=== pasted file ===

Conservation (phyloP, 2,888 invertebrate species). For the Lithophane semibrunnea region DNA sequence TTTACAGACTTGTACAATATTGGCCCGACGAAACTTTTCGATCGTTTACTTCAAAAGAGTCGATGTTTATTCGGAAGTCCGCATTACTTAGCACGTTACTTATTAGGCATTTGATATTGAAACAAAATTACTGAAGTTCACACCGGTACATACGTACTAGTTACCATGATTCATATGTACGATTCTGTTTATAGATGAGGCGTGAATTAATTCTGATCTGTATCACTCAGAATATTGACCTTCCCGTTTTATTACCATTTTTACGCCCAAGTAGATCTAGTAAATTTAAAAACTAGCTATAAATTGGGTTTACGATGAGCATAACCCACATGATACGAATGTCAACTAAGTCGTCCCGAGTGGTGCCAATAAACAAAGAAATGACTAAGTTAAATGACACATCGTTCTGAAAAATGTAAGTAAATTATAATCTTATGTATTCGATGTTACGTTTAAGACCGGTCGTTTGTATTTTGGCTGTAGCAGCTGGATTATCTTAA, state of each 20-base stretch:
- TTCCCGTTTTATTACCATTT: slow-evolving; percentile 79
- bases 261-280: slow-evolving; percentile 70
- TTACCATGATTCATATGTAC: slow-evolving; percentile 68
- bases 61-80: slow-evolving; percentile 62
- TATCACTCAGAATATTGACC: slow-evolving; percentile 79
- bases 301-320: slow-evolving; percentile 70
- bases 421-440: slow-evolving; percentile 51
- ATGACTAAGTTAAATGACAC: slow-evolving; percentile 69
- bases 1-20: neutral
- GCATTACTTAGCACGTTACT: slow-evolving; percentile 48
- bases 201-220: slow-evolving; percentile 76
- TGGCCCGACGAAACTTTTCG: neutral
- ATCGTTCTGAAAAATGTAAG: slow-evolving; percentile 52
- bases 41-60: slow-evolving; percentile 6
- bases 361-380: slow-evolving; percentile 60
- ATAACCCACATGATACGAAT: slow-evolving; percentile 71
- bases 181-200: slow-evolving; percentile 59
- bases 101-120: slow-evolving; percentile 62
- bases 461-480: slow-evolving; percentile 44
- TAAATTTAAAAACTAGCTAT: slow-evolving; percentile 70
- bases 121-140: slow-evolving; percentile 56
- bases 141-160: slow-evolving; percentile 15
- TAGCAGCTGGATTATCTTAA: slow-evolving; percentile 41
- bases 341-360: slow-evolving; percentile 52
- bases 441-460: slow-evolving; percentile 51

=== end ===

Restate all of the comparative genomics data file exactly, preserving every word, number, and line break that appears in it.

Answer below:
Conservation (phyloP, 2,888 invertebrate species). For the Lithophane semibrunnea region DNA sequence TTTACAGACTTGTACAATATTGGCCCGACGAAACTTTTCGATCGTTTACTTCAAAAGAGTCGATGTTTATTCGGAAGTCCGCATTACTTAGCACGTTACTTATTAGGCATTTGATATTGAAACAAAATTACTGAAGTTCACACCGGTACATACGTACTAGTTACCATGATTCATATGTACGATTCTGTTTATAGATGAGGCGTGAATTAATTCTGATCTGTATCACTCAGAATATTGACCTTCCCGTTTTATTACCATTTTTACGCCCAAGTAGATCTAGTAAATTTAAAAACTAGCTATAAATTGGGTTTACGATGAGCATAACCCACATGATACGAATGTCAACTAAGTCGTCCCGAGTGGTGCCAATAAACAAAGAAATGACTAAGTTAAATGACACATCGTTCTGAAAAATGTAAGTAAATTATAATCTTATGTATTCGATGTTACGTTTAAGACCGGTCGTTTGTATTTTGGCTGTAGCAGCTGGATTATCTTAA, state of each 20-base stretch:
- TTCCCGTTTTATTACCATTT: slow-evolving; percentile 79
- bases 261-280: slow-evolving; percentile 70
- TTACCATGATTCATATGTAC: slow-evolving; percentile 68
- bases 61-80: slow-evolving; percentile 62
- TATCACTCAGAATATTGACC: slow-evolving; percentile 79
- bases 301-320: slow-evolving; percentile 70
- bases 421-440: slow-evolving; percentile 51
- ATGACTAAGTTAAATGACAC: slow-evolving; percentile 69
- bases 1-20: neutral
- GCATTACTTAGCACGTTACT: slow-evolving; percentile 48
- bases 201-220: slow-evolving; percentile 76
- TGGCCCGACGAAACTTTTCG: neutral
- ATCGTTCTGAAAAATGTAAG: slow-evolving; percentile 52
- bases 41-60: slow-evolving; percentile 6
- bases 361-380: slow-evolving; percentile 60
- ATAACCCACATGATACGAAT: slow-evolving; percentile 71
- bases 181-200: slow-evolving; percentile 59
- bases 101-120: slow-evolving; percentile 62
- bases 461-480: slow-evolving; percentile 44
- TAAATTTAAAAACTAGCTAT: slow-evolving; percentile 70
- bases 121-140: slow-evolving; percentile 56
- bases 141-160: slow-evolving; percentile 15
- TAGCAGCTGGATTATCTTAA: slow-evolving; percentile 41
- bases 341-360: slow-evolving; percentile 52
- bases 441-460: slow-evolving; percentile 51